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Mexican Border

CALIFORNIA | LOCAL
March 11, 2000 | TONY LYSTRA
The National Fish and Wildlife Foundation has awarded three grants totaling more than $450,000 that will benefit Ventura County environmental causes, Rep. Elton Gallegly (R-Simi Valley) announced Friday. The Community Alliance with Family Farmers will receive $180,000 to teach Central Coast farmers about biological farming methods and managing wetlands and other natural resources.
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CALIFORNIA | LOCAL
September 12, 2003 | Kenneth Reich, Times Staff Writer
A swarm of 14 earthquakes, the strongest a magnitude 3.7, struck just south of the Mexican border near Calexico on Thursday, but there were no reports of damage or injuries. Caltech seismologists put the epicenter of the quakes 16 miles southeast of Calexico, in an area that is often seismically active. Their depth was about four miles. The quakes started at 12:30 a.m. and continued until 3:35 p.m., with the 3.7 occurring at 10:03 a.m.
ENTERTAINMENT
April 30, 2008
Talk-show hosts John Kobylt and Ken Chiampou of KFI-AM (640) will host a screening of the documentary "Border" on Tuesday as a fundraising event for imprisoned former U.S. Border Patrol agents Ignacio Ramos and Joseph Compean. The men were convicted in 2006 of a variety of charges stemming from firing shots at a suspected drug smuggler on the Mexican border. The screening will be followed by a panel discussion about immigration policies with Mexico, featuring "Border" filmmaker Chris Burgard; T.J. Bonner, president of the National Border Patrol Council; and others.
CALIFORNIA | LOCAL
February 17, 2009 | Associated Press
A 23-year-old fugitive wanted for his alleged role in the killing of a San Bernardino rapper has been arrested at the Mexican border. Officials said Monday that Jeffrey Berrouet was taken into custody Saturday night at the San Ysidro Port of Entry. San Bernardino County sheriff's detectives issued an arrest warrant for Berrouet in the June 2008 robbery, kidnapping, torture and slaying of Robert Mastrangelo. The Press Enterprise newspaper says Mastrangelo, who performed under the name Self Sufficient, was found in a drainage ditch off Interstate 15 in Barstow.
CALIFORNIA | LOCAL
August 31, 1992
The conventions came and went. Neither the Democrats or Republicans mentioned the immigration problem. Every survey shows that all border states and ports of entry struggle with legal and illegal immigrants. We are obligated under the law to take certain immigrants. Why do we allow all their relatives to follow? The Mexican border is a joke. If a group is picked up running through traffic (your pictures), the police are not allowed to turn them over to the immigration authorities.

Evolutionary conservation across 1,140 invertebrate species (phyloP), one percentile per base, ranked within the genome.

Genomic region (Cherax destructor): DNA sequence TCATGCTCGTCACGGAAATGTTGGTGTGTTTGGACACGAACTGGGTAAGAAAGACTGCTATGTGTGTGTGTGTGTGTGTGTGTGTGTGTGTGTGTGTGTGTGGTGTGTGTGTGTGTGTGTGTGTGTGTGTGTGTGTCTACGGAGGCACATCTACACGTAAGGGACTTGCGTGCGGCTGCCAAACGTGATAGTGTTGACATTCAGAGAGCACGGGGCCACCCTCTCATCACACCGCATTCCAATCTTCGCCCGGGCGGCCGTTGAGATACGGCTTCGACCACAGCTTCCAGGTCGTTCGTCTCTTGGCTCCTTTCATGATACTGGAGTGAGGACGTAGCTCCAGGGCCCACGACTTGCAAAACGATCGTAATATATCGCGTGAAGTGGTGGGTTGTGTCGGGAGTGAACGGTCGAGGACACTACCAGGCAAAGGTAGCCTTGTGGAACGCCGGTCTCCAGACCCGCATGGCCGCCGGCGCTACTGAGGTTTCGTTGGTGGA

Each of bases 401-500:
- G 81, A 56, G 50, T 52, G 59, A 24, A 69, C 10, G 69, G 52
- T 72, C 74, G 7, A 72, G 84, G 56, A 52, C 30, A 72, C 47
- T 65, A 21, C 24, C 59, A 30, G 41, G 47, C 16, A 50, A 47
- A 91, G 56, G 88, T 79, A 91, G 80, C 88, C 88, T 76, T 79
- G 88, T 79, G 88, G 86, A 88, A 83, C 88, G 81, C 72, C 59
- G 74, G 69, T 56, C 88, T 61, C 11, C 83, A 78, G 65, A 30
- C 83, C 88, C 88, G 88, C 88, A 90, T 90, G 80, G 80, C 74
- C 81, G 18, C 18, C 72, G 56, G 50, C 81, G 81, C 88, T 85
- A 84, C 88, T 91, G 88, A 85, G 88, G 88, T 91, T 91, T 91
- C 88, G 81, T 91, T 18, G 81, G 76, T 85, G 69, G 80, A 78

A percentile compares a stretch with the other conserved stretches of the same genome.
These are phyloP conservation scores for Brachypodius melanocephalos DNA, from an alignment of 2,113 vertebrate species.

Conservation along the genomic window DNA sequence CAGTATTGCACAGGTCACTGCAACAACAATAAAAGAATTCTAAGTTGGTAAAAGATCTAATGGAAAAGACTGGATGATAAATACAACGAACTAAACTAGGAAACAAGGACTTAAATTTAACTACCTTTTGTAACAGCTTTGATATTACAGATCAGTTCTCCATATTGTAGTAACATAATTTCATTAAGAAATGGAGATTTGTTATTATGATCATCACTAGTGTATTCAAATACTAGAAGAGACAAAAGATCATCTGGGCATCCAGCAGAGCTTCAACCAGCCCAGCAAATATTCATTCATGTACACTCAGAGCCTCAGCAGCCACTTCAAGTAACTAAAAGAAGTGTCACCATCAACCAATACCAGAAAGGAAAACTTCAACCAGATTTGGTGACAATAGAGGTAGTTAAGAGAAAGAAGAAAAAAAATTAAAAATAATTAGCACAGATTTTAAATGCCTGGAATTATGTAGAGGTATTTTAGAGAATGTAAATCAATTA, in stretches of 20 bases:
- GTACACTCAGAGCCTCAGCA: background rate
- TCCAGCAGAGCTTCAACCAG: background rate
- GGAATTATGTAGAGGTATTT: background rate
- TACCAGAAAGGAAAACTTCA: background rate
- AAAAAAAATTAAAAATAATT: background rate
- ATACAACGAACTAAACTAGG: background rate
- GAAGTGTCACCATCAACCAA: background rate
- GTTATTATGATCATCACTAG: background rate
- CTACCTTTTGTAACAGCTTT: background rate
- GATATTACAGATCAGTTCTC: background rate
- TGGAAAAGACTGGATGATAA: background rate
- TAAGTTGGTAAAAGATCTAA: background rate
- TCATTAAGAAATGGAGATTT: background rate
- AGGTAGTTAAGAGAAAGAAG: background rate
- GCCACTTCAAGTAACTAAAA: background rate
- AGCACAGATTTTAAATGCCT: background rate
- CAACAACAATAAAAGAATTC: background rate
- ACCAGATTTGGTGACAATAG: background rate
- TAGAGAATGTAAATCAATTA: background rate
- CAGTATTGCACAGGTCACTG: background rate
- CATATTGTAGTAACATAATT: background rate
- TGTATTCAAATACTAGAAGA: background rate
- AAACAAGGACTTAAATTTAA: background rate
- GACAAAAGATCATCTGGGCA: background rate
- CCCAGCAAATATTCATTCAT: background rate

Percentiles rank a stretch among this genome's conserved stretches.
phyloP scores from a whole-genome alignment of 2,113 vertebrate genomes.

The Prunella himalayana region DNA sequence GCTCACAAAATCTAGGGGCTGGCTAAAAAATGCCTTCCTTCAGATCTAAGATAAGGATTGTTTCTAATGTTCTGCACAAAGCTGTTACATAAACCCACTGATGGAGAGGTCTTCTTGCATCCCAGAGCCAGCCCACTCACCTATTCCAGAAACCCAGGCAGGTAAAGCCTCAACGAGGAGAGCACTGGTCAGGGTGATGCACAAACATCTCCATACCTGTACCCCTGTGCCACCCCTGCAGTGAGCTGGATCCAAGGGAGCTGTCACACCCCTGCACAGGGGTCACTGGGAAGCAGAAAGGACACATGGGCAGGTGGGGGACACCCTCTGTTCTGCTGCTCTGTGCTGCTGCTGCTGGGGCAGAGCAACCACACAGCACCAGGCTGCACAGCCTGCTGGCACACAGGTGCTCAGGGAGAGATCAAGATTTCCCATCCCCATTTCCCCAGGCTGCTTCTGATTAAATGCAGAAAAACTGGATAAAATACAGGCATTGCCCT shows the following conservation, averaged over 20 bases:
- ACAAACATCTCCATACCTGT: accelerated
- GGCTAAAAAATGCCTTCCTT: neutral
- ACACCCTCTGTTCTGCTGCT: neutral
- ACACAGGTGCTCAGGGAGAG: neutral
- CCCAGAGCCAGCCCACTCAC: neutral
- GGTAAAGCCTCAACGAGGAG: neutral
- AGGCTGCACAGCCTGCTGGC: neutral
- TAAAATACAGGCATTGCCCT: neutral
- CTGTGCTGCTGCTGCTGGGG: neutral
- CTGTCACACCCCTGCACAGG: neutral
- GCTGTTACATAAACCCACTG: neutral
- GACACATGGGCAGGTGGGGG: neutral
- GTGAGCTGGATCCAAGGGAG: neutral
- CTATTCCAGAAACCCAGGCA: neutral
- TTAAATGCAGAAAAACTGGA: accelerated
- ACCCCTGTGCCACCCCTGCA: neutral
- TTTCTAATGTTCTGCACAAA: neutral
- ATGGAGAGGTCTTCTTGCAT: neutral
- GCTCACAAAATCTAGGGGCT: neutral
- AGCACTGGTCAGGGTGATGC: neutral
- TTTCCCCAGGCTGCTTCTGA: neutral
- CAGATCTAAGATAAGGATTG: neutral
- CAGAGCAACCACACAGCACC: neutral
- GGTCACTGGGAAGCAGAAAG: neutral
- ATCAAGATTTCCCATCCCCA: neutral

CALIFORNIA | LOCAL
November 20, 2013 | By Kate Linthicum
Chase Merritt, the business partner and friend of Joseph McStay, gave an interview to a British tabloid newspaper, saying that he wanted to speak out to help catch the McStay family's killer. The McStay family vanished without a trace in 2010. Their remains were discovered last week and San Bernardino County Sheriff's officials said the family had been killed.  Merritt told the Daily Mail  he spent more than an hour with McStay the day he and his family went missing from their home in suburban San Diego County . Merritt, who said he was also the last person McStay called from his cellphone, said he does not know anything that could help solve the family's disappearance.
NEWS
December 3, 1989
Regarding the article "Latinos Fight for Recognition" by Edmund Newton, in the San Gabriel Valley Section of the L.A. Times (Nov. 26), it's about time the media gave more publicity to the contributions of Mexican-American vets. The piece focused on what I think some Latinos have only just begun to realize, and others still don't realize, that, not only did Latinos serve in significant numbers during WWII, Korea and Vietnam, but they also won the most medals of any other minority group during these three conflicts.
OPINION
March 2, 2014 | By The Times editorial board
Now we have an idea why the U.S. Customs and Border Protection service was keeping secret an independent report of its encounters at the Mexican border. Because it has something to hide. As The Times' Brian Bennett reported last week, an independent report by the nonprofit Police Executive Research Forum sharply criticized the agency for a "lack of diligence" in investigating fatal encounters involving its agents. The report, based on internal case files of 67 shooting incidents leading to 19 deaths between January 2010 and October 2012, also faulted some of the agents' practices, including positioning themselves in the "exit path" of fleeing vehicles apparently as a pretext for opening fire in self-defense.
NEWS
February 26, 1985 | JUAN M. VASQUEZ, Times Staff Writer
Mexican police Monday reported the arrests of a suspect and two companions in the kidnaping of U.S. narcotics agent Enrique S. Camarena. The three men were flown to Guadalajara, scene of the abduction, for questioning. The suspect was identified as Tomas Morlet Borquez, who said he has retired after 22 years of service in Mexico's Department of Federal Security, a plainclothes police agency. Camarena was seized at gunpoint Feb. 7. There has been no ransom note and no word of his whereabouts.
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